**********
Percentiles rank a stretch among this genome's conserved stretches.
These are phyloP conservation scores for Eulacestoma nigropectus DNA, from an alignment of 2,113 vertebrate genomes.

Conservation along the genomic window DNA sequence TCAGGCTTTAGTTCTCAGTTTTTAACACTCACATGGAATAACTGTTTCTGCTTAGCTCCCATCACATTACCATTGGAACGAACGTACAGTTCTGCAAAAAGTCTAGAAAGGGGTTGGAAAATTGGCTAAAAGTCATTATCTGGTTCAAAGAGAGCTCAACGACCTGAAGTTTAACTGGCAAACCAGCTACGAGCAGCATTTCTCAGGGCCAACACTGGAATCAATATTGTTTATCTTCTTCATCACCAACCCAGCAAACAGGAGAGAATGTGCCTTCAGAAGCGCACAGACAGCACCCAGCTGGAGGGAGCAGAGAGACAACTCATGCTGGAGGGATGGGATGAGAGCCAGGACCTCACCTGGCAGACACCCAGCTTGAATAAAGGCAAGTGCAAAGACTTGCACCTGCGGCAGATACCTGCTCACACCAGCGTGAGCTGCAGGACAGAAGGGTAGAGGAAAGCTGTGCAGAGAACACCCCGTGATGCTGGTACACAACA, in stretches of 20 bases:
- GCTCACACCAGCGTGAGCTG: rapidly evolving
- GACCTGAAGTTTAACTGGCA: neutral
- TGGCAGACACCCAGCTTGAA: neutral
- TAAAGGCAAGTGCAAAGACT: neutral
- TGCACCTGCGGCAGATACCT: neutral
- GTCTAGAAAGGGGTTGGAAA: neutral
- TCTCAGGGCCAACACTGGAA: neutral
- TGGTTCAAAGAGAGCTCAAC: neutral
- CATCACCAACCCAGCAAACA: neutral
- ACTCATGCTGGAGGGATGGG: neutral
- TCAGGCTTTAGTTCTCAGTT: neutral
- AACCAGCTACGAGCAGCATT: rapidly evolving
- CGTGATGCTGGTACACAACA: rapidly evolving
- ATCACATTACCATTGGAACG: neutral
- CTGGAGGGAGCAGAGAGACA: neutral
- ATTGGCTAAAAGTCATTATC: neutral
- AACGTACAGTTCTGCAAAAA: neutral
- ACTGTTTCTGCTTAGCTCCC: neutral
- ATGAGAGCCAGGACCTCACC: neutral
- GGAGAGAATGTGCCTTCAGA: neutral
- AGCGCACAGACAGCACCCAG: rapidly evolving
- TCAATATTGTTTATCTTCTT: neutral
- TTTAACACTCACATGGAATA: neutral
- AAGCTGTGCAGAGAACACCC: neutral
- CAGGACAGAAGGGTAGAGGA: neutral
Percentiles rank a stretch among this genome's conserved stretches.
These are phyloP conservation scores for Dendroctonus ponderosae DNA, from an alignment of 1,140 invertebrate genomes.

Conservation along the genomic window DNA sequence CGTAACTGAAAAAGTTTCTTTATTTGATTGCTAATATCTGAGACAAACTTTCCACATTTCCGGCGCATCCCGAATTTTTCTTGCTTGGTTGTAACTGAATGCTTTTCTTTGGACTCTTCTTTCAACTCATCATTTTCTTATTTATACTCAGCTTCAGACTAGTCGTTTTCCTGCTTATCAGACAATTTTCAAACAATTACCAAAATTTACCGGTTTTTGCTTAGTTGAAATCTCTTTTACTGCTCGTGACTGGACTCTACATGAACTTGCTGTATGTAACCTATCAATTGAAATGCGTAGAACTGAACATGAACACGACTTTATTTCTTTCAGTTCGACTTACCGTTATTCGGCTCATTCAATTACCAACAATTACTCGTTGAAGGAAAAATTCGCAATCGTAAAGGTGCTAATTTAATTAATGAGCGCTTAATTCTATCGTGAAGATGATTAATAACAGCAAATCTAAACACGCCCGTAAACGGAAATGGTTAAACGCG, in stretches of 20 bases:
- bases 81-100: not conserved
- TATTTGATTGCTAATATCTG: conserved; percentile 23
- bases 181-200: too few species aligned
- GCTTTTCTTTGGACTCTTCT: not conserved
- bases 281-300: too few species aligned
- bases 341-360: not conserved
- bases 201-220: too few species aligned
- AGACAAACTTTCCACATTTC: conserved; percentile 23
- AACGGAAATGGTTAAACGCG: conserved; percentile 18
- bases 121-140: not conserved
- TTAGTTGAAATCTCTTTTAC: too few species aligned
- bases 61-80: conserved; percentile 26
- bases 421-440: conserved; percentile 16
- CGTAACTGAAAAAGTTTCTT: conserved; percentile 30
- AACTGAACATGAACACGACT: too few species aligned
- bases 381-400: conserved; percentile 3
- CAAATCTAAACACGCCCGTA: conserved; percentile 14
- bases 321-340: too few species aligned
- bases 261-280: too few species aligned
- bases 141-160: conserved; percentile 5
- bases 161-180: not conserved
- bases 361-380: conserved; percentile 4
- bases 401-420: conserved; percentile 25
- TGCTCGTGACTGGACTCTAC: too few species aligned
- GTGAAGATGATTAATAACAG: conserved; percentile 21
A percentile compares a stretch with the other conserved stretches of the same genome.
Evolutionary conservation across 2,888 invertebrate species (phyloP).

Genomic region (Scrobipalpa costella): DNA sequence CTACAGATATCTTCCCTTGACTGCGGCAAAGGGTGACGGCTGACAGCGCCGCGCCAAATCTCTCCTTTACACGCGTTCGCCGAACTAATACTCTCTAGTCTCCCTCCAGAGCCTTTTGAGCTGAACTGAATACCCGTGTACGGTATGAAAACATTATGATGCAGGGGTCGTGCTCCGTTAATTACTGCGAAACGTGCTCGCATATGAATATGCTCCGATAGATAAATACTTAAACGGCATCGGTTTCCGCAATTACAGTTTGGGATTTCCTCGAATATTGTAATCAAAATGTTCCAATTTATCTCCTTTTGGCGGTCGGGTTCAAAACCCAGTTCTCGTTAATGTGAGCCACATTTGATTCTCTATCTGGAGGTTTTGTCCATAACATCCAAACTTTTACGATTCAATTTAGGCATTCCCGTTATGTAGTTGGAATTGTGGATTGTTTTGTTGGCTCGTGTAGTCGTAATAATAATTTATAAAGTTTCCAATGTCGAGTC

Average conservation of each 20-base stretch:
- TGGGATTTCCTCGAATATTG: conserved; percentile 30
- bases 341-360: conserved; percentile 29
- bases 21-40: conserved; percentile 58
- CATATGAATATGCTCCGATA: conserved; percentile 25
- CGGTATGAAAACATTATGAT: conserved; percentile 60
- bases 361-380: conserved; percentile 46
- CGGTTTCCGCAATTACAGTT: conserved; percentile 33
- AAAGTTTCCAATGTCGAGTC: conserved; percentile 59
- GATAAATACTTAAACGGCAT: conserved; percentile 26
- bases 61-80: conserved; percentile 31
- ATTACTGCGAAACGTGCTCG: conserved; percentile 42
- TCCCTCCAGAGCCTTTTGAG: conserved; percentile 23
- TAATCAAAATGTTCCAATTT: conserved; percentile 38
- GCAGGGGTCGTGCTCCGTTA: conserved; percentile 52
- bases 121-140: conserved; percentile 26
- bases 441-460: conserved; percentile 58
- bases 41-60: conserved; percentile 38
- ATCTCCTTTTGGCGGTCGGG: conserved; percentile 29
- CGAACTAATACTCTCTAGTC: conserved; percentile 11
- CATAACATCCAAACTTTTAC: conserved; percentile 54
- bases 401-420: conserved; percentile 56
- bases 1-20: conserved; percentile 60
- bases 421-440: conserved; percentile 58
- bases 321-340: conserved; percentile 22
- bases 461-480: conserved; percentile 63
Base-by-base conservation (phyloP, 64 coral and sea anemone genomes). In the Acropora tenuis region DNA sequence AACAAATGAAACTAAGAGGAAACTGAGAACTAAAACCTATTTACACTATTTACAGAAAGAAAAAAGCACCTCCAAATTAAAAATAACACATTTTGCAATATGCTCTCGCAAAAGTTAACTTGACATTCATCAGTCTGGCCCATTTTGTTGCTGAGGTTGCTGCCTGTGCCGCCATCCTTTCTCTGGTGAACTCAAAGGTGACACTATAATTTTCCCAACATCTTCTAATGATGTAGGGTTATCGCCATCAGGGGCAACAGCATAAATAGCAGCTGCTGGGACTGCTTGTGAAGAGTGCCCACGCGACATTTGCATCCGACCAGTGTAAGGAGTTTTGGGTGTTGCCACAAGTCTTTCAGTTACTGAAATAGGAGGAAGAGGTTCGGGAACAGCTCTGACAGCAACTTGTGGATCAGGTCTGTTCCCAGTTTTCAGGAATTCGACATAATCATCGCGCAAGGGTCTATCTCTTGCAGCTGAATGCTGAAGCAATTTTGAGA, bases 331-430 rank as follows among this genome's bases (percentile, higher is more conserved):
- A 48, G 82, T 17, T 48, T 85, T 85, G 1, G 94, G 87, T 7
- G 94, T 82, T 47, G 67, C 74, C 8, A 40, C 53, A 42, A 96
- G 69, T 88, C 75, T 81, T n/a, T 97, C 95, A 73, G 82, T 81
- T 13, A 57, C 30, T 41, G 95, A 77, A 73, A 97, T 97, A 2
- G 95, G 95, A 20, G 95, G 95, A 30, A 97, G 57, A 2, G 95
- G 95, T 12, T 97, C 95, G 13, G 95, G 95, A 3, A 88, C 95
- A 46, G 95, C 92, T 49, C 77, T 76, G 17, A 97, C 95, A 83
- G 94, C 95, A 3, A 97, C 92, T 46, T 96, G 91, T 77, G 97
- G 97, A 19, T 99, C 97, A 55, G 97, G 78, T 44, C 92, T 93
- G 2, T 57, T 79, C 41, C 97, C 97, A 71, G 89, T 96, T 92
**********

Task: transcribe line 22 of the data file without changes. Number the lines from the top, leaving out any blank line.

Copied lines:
- ATGAGAGCCAGGACCTCACC: neutral